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On your bike is the way to travel around East Galway

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Date Published: {J}

SEVEN Springs East Galway Cycling Club may still only be getting off the ground, but in a mere matter of months the cogs have certainly begun to turn on the county’s newest sporting addition.

Chairman of Seven Springs is Brian Martin, who reveals that it has been 15 years since a cycling club operated in Loughrea and its surrounds. However, with the growth in the number of cyclists now out on the roads locally – some of whom are members of Predator Triathlon – a genuine need for a new cycling club was identified in the East Galway area.

“The cycling club has come out of the Predator Triathlon Club,” outlines Martin, a Fermanagh native now living in Loughrea. “I spoke to the lads here and they all were in agreement that there was an opportunity and a need for it. So, we formed a committee and registered the club with Cycling Ireland. That was about eight to 10 weeks ago.”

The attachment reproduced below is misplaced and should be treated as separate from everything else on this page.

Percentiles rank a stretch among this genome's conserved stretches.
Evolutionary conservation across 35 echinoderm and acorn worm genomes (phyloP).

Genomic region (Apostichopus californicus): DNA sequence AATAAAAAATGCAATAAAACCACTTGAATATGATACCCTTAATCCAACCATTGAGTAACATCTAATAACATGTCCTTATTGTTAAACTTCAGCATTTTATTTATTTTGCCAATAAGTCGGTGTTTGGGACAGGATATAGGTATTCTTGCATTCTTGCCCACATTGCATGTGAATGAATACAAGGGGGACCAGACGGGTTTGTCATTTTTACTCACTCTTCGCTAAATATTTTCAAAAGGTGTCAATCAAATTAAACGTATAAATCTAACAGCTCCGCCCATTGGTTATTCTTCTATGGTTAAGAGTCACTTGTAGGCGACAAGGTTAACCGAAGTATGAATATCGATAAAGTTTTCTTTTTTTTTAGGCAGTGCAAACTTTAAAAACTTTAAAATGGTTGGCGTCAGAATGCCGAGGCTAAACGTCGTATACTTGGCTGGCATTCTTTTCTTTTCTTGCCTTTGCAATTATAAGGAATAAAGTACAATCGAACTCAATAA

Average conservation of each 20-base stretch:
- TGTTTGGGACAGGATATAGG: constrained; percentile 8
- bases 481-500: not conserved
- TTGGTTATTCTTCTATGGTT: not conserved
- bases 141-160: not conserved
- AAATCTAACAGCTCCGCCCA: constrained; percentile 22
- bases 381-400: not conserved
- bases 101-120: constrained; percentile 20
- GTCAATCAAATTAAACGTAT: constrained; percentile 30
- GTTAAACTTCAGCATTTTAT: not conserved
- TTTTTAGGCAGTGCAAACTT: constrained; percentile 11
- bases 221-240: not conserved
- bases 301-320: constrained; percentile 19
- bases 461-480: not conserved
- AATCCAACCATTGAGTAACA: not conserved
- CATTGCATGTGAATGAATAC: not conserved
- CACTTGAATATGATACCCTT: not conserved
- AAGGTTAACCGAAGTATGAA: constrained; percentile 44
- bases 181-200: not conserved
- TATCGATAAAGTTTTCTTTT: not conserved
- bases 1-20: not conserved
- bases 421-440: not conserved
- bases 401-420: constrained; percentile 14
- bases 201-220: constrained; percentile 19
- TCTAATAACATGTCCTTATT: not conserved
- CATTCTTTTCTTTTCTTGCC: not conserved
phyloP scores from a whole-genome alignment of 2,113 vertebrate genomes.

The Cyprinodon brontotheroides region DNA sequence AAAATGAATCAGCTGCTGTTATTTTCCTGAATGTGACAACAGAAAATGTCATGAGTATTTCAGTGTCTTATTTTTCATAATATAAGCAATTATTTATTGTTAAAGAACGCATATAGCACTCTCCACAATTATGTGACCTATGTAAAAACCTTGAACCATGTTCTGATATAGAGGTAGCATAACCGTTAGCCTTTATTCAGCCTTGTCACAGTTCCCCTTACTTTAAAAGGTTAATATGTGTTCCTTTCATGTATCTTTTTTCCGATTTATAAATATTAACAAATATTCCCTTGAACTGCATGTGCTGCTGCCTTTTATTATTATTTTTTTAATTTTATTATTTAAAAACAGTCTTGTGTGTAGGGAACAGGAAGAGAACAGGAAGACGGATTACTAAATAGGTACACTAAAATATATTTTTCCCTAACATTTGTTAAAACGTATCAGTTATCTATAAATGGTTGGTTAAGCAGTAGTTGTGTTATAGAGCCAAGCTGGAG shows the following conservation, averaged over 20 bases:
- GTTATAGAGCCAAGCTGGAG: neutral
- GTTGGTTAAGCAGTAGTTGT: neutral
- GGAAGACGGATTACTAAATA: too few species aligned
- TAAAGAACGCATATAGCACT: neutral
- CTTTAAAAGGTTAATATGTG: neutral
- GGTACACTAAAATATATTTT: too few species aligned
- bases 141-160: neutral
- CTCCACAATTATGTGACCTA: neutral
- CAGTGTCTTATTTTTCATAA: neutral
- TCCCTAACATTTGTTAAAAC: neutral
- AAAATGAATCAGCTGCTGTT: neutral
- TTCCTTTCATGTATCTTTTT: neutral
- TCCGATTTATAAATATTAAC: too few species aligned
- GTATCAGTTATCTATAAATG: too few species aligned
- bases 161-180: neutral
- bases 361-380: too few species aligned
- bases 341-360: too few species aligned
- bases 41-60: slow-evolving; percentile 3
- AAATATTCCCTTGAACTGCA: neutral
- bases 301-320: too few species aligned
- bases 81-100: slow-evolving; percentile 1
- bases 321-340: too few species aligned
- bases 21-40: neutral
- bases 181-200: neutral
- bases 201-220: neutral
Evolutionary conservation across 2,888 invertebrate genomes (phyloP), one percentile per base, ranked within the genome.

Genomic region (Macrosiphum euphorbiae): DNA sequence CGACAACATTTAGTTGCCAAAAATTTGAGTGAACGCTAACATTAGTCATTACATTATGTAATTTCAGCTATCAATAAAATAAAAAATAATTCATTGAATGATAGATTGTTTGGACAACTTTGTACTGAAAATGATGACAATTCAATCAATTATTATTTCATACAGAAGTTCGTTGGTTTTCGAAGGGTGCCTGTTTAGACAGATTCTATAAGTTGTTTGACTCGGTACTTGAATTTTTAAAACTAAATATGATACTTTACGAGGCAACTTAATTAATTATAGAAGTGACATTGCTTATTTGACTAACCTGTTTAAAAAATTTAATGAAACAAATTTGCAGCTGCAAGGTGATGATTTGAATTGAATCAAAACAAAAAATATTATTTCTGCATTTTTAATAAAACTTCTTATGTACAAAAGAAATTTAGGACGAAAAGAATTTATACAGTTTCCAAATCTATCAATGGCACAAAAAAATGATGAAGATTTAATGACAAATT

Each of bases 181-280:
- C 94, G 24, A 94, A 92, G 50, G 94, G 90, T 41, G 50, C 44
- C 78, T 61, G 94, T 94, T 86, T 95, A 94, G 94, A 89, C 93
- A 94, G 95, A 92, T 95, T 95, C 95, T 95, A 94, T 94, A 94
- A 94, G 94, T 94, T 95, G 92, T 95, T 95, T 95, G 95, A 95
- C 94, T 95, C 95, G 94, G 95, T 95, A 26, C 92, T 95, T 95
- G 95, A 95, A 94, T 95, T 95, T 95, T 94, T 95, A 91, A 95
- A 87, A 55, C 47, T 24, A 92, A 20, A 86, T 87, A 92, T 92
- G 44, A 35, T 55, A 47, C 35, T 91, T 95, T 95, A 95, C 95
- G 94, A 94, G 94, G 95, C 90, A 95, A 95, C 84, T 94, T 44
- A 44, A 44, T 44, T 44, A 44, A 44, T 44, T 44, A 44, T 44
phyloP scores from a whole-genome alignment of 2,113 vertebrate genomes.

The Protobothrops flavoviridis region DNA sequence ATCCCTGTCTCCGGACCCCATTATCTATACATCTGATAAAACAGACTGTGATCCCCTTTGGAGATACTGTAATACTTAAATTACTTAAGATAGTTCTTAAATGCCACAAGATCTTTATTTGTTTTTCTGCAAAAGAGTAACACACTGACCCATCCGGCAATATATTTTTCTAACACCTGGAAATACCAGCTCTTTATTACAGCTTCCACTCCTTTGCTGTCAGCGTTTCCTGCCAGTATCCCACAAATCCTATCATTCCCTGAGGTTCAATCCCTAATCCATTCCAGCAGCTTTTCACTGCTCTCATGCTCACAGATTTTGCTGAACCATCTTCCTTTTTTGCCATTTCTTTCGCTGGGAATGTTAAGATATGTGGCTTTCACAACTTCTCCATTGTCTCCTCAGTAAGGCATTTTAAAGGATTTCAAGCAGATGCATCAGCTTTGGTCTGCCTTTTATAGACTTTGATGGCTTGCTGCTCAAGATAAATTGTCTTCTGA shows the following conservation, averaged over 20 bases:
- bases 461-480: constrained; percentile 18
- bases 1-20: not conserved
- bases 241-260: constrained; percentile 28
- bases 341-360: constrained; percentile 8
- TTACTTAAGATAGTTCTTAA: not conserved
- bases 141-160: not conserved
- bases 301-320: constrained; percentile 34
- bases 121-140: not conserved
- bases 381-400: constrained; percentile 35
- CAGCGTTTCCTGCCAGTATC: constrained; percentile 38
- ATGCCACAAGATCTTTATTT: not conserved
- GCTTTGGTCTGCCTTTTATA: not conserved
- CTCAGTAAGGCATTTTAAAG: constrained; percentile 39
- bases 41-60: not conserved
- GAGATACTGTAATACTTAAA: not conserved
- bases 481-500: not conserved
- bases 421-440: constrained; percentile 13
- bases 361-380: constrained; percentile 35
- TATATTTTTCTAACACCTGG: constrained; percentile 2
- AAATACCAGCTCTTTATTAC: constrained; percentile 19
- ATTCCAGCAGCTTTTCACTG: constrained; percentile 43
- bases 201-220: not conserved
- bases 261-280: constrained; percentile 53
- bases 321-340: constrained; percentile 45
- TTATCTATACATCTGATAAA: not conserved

Indeed, all seven on the Seven Springs committee are also members of Predator Triathlon Club. These include Kevin Coughlan (Secretary), Martin Grealish (Treasurer), Niall Callanan (PRO), Damien Muldoon, Noel Murray and Colin Duane.

“We have 32 paid members but with the time trial league starting now on Thursday evenings, a lot of people have been waiting for that to meet us and join,” continues Martin. “This is the first evening (last Thursday) of the time trial and it will be running for six weeks in total. The first stage is from Coldwood NS to Oranmore and back, but the course changes every week. So, we will probably pick up another 10 or 15 members in the coming weeks.